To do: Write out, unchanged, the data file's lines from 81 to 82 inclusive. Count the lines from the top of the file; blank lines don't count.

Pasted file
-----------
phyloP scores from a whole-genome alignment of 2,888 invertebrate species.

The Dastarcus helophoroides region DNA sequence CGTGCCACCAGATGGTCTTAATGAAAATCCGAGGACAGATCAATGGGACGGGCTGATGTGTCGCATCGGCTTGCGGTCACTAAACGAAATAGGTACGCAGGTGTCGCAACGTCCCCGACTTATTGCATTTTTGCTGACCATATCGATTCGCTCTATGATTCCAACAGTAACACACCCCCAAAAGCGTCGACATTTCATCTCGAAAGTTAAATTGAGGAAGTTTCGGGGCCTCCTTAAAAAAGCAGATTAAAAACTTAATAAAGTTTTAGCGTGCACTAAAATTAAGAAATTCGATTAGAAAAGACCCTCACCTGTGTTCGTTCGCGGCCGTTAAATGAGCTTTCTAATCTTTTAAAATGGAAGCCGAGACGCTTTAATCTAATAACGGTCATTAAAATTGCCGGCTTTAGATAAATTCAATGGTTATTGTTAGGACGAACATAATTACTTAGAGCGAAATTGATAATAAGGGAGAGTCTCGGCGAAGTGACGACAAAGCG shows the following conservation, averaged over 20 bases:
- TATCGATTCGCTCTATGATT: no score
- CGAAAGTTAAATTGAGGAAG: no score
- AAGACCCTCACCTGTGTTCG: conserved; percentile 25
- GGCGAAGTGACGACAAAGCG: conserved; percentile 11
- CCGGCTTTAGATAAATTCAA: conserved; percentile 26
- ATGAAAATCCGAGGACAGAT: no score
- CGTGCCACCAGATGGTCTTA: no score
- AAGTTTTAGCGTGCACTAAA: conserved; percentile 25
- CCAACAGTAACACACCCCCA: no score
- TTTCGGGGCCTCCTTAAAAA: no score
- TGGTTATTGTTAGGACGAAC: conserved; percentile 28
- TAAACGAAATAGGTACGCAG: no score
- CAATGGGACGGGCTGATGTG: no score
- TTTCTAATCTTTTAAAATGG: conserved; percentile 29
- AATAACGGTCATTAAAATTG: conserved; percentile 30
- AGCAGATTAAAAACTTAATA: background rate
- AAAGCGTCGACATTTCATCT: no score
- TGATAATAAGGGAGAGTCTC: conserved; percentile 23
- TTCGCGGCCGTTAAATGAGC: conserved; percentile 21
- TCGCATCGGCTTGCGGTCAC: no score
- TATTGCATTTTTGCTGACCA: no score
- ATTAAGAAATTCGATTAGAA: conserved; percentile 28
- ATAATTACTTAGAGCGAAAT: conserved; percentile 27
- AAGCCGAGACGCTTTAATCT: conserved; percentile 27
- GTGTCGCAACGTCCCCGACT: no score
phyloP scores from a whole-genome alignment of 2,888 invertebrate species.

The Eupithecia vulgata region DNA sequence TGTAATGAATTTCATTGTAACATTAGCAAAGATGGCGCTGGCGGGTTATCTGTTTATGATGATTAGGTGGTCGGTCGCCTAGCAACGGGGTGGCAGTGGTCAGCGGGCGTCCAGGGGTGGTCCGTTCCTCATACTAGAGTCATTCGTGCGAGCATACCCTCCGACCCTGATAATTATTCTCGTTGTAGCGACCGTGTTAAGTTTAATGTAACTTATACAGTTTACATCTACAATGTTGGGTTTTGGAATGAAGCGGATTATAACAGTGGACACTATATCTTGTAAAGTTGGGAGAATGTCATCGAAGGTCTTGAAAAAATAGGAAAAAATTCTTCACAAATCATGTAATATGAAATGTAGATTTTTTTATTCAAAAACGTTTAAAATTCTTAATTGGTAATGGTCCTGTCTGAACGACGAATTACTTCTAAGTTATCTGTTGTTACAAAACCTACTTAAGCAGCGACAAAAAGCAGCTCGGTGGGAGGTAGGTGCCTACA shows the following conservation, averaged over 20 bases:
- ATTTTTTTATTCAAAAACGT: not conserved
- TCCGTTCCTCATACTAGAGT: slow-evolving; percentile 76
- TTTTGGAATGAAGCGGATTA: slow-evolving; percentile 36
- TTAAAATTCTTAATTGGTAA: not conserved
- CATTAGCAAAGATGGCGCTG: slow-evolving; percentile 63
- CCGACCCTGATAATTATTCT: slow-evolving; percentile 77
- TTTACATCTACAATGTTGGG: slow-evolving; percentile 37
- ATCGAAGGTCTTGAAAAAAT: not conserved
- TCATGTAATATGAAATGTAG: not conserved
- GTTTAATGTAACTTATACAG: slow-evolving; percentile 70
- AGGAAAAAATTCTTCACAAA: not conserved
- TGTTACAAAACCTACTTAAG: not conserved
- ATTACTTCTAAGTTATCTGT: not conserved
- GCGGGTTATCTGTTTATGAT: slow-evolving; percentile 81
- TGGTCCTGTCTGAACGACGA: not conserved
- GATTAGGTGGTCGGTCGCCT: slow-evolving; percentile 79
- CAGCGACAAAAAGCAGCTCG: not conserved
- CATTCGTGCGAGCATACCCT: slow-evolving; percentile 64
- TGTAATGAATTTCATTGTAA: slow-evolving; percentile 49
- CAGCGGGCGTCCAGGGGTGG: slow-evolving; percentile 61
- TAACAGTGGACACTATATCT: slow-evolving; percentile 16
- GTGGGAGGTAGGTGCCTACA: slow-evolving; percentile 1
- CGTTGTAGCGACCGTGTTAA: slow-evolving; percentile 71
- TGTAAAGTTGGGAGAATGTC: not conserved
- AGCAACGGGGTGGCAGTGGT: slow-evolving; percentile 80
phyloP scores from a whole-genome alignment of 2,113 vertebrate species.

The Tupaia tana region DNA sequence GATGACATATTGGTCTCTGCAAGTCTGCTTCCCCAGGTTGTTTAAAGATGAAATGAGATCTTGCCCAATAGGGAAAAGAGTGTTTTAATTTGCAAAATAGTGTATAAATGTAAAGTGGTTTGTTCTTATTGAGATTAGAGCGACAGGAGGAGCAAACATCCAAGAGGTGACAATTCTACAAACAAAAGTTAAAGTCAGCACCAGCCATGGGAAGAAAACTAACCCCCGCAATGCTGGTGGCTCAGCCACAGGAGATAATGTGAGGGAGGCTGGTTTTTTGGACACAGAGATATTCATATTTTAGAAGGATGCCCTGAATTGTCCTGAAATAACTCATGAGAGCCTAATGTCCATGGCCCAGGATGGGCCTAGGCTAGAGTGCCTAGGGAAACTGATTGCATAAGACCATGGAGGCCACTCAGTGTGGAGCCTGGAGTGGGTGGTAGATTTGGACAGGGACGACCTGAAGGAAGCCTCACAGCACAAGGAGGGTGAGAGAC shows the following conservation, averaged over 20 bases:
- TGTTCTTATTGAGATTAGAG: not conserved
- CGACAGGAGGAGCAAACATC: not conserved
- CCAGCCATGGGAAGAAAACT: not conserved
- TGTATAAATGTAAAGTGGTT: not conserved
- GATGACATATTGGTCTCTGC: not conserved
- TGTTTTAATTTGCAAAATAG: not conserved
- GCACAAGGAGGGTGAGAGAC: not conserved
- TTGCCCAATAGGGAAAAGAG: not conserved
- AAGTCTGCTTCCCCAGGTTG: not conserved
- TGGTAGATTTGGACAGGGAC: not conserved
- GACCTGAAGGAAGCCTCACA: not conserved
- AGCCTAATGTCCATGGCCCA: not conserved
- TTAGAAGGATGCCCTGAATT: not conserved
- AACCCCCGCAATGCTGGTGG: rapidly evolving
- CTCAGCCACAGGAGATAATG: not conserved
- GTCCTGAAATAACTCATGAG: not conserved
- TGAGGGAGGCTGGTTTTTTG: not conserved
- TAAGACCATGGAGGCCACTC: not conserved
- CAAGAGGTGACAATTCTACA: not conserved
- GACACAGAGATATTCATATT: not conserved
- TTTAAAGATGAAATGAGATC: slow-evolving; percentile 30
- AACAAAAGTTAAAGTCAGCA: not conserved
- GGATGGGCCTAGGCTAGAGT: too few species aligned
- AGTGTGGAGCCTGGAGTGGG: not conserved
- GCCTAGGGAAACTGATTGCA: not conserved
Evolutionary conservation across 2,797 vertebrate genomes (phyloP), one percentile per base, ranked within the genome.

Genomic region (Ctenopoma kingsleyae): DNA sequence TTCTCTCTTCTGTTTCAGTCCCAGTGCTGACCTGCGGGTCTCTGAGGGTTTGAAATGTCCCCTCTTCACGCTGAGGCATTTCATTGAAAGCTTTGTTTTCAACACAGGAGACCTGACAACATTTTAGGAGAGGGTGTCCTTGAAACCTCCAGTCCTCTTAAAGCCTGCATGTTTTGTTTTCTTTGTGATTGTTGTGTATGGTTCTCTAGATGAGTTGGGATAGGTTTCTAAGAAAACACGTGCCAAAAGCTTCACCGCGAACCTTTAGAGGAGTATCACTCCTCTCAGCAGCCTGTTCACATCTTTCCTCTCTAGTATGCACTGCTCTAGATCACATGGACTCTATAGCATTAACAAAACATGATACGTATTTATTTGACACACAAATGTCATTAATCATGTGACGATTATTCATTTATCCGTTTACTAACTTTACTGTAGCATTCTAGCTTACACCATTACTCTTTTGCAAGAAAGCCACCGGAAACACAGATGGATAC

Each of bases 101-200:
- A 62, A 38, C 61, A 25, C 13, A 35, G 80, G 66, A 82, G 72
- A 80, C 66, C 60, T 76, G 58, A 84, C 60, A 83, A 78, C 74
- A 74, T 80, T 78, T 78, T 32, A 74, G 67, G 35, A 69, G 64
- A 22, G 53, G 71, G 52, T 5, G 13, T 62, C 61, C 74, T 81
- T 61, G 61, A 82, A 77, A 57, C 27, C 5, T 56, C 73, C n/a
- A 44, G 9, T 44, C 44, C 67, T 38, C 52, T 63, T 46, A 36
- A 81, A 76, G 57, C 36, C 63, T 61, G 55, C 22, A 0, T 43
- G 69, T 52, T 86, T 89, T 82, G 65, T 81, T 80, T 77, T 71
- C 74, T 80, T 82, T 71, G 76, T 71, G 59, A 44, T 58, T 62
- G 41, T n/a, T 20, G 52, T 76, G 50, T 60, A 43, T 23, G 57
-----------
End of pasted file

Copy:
- GCCTAGGGAAACTGATTGCA: not conserved
Evolutionary conservation across 2,797 vertebrate genomes (phyloP), one percentile per base, ranked within the genome.